As if spending the entire day glued to your Twitter feed weren’t enough, now you can step directly inside your social media stream. For TED2014, New York-based marketing agency MKG partnered with two digital artists (Lauren McCarthy and Kyle McDonald) to create a structure that resembles a giant photo booth. You enter your Twitter handle on a touch screen outside, then walk into the high-tech hut filled with screens and mirrors. A kaleidoscopic stream of notifications, updates, and hashtags flicker and flash around you.
Immersion installation art is on the rise. The treatment here is remarkably similar to Japanese artist Yayoi Kusama’s work, which won much acclaim this past year. Kusama, of course, wasn’t involved in MKG’s project, but fans of her will recognize the 360-degree arrangement of mirrors that she used in her Fireflies on the Water installation to produce a feeling of being swallowed whole. But instead of the the soulful, infinite reach of twinkling lights that characterizes her work, this exhibit from MKG faintly echoes the infamous scene from A Clockwork Orange, in which you can’t escape from the flashing visuals on-screen.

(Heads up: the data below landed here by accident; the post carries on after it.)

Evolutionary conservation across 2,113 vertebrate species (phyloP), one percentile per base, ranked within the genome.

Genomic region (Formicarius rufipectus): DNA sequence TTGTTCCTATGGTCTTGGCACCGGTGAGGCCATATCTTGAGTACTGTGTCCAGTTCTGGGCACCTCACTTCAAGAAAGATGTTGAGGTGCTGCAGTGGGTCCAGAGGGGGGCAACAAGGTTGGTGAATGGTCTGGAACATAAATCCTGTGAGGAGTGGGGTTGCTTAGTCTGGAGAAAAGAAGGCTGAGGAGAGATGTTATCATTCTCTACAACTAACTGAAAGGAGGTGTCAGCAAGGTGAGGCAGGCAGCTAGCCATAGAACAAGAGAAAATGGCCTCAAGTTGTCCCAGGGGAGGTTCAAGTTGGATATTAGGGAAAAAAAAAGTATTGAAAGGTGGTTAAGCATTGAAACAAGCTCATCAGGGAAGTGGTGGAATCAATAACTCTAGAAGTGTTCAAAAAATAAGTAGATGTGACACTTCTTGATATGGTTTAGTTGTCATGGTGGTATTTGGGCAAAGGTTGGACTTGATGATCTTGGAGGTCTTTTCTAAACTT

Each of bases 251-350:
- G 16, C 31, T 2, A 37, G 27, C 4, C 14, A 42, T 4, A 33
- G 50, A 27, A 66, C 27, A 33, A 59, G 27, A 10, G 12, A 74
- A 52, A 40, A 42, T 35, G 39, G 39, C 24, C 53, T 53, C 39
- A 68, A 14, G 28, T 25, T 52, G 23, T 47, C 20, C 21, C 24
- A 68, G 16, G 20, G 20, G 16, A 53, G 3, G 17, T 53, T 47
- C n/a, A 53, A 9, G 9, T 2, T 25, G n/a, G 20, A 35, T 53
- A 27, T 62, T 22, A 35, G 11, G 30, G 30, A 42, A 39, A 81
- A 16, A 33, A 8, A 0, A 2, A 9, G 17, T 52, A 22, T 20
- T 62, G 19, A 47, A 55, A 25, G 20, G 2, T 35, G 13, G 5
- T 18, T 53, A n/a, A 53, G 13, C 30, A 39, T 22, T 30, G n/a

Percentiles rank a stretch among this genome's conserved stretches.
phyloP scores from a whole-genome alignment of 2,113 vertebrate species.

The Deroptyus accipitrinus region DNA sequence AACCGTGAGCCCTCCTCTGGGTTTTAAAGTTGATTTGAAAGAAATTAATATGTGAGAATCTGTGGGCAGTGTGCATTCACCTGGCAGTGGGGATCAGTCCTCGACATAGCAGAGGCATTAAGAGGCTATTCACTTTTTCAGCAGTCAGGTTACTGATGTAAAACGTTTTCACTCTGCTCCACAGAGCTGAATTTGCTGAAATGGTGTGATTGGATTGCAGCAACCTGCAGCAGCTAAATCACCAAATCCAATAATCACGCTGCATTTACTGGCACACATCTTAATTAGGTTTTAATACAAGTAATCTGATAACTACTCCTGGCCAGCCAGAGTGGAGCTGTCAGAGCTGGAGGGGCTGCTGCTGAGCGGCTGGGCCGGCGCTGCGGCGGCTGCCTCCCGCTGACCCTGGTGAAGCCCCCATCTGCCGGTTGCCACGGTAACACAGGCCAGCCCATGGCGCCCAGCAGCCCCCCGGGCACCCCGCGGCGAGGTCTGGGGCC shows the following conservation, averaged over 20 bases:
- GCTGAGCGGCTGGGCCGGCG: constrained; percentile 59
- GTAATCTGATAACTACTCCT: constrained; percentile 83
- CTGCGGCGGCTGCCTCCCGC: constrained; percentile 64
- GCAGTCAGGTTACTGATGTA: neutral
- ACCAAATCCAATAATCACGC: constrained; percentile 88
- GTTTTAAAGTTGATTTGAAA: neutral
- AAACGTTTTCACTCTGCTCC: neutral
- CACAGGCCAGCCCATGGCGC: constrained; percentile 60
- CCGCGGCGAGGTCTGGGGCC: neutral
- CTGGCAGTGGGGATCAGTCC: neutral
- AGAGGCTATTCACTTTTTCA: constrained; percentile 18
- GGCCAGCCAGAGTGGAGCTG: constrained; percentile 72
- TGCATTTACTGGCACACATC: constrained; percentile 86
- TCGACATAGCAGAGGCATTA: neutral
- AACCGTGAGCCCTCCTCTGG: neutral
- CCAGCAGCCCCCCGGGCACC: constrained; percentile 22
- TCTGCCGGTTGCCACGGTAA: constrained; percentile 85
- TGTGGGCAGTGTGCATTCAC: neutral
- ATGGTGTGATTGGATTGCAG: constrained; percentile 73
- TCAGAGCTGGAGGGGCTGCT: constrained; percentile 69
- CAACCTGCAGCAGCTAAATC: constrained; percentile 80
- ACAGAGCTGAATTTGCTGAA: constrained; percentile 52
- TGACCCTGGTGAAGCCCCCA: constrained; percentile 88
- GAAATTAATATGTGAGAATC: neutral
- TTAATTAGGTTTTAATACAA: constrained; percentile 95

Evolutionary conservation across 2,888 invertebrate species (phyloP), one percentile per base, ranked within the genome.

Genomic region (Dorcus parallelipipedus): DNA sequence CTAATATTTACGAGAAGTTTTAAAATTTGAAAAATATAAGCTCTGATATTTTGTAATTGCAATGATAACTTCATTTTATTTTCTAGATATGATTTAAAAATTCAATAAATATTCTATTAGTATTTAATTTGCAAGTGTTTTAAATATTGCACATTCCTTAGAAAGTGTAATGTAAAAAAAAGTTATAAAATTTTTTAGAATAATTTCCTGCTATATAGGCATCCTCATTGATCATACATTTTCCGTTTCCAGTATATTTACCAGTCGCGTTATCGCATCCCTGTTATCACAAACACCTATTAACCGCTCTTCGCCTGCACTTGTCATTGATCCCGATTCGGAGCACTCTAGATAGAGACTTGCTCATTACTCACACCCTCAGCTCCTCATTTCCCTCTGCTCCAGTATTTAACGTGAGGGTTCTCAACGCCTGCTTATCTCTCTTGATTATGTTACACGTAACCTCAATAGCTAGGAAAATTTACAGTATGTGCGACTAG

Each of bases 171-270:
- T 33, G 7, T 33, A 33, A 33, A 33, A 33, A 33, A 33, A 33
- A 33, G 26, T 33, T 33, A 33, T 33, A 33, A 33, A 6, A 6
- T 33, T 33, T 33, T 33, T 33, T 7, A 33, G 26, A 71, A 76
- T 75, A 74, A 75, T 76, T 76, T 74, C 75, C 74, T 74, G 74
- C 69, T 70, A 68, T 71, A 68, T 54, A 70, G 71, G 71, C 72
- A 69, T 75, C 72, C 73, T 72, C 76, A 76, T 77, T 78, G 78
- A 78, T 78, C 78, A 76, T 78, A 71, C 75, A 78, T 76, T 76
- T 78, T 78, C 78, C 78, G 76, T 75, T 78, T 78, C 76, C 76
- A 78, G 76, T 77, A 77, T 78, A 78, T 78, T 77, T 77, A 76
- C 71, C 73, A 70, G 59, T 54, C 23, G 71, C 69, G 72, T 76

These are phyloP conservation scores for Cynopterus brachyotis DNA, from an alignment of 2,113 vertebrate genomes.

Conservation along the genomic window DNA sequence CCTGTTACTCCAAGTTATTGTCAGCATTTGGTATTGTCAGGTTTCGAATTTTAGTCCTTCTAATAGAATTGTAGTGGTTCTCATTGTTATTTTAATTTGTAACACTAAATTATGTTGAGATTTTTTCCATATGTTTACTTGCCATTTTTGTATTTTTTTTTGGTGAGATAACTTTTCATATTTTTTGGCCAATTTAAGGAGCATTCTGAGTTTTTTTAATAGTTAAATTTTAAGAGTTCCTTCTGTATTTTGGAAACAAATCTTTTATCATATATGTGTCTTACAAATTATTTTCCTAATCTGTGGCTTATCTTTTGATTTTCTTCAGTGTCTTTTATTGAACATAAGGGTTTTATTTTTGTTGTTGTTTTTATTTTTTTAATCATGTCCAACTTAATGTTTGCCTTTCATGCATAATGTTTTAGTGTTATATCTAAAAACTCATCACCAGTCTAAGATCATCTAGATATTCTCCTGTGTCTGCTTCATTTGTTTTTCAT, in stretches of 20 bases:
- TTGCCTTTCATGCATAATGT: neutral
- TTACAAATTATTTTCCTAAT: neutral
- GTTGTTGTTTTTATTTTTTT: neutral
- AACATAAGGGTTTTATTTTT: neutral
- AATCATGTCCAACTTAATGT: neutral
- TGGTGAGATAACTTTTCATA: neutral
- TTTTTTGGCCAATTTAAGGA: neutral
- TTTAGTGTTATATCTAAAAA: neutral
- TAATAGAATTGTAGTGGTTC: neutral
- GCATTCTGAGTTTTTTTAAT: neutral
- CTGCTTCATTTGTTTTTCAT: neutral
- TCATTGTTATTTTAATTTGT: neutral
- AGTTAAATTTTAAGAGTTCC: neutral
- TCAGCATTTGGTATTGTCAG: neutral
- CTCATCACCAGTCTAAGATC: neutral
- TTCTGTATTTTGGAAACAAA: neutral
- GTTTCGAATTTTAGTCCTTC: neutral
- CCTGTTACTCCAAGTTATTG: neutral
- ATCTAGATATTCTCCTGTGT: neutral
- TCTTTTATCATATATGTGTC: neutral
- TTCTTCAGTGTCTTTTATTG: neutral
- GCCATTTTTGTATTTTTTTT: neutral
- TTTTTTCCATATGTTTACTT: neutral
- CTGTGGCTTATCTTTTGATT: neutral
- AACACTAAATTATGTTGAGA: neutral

Savvy to the occasion, MKG is using Social Soul as a chance to play Cupid: The machine sifts through your content, and uses an algorithm to match you to someone like-minded on the premises–getting you outside the belly of the digital whale and talking to real people again. Hopefully the takeaway will also circumvent any would-be existential crises.